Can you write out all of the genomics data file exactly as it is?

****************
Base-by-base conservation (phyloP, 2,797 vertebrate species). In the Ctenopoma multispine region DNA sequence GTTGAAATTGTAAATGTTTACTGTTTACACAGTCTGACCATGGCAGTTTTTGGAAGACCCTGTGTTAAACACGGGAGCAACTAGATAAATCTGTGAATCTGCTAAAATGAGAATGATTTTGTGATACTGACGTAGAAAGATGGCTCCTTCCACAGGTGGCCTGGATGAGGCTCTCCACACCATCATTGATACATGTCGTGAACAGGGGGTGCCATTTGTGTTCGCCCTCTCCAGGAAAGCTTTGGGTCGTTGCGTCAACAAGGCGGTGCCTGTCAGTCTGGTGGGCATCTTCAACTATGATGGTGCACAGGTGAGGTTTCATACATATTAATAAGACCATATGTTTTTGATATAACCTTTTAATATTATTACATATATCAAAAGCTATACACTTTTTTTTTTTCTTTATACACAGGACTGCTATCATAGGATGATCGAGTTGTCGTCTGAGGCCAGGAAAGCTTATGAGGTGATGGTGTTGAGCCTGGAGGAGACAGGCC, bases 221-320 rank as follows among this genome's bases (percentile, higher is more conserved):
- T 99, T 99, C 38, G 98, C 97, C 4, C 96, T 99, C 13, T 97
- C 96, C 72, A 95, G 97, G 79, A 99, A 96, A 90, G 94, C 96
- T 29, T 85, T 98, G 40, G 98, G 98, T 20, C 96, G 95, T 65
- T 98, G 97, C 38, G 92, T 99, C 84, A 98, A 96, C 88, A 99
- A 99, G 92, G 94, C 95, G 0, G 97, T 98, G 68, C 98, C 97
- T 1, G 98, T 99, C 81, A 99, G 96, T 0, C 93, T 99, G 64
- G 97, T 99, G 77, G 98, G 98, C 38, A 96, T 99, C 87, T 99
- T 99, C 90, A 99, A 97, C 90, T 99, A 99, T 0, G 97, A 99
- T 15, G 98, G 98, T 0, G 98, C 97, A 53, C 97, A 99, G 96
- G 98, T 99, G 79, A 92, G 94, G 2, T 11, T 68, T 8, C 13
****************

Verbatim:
Base-by-base conservation (phyloP, 2,797 vertebrate species). In the Ctenopoma multispine region DNA sequence GTTGAAATTGTAAATGTTTACTGTTTACACAGTCTGACCATGGCAGTTTTTGGAAGACCCTGTGTTAAACACGGGAGCAACTAGATAAATCTGTGAATCTGCTAAAATGAGAATGATTTTGTGATACTGACGTAGAAAGATGGCTCCTTCCACAGGTGGCCTGGATGAGGCTCTCCACACCATCATTGATACATGTCGTGAACAGGGGGTGCCATTTGTGTTCGCCCTCTCCAGGAAAGCTTTGGGTCGTTGCGTCAACAAGGCGGTGCCTGTCAGTCTGGTGGGCATCTTCAACTATGATGGTGCACAGGTGAGGTTTCATACATATTAATAAGACCATATGTTTTTGATATAACCTTTTAATATTATTACATATATCAAAAGCTATACACTTTTTTTTTTTCTTTATACACAGGACTGCTATCATAGGATGATCGAGTTGTCGTCTGAGGCCAGGAAAGCTTATGAGGTGATGGTGTTGAGCCTGGAGGAGACAGGCC, bases 221-320 rank as follows among this genome's bases (percentile, higher is more conserved):
- T 99, T 99, C 38, G 98, C 97, C 4, C 96, T 99, C 13, T 97
- C 96, C 72, A 95, G 97, G 79, A 99, A 96, A 90, G 94, C 96
- T 29, T 85, T 98, G 40, G 98, G 98, T 20, C 96, G 95, T 65
- T 98, G 97, C 38, G 92, T 99, C 84, A 98, A 96, C 88, A 99
- A 99, G 92, G 94, C 95, G 0, G 97, T 98, G 68, C 98, C 97
- T 1, G 98, T 99, C 81, A 99, G 96, T 0, C 93, T 99, G 64
- G 97, T 99, G 77, G 98, G 98, C 38, A 96, T 99, C 87, T 99
- T 99, C 90, A 99, A 97, C 90, T 99, A 99, T 0, G 97, A 99
- T 15, G 98, G 98, T 0, G 98, C 97, A 53, C 97, A 99, G 96
- G 98, T 99, G 79, A 92, G 94, G 2, T 11, T 68, T 8, C 13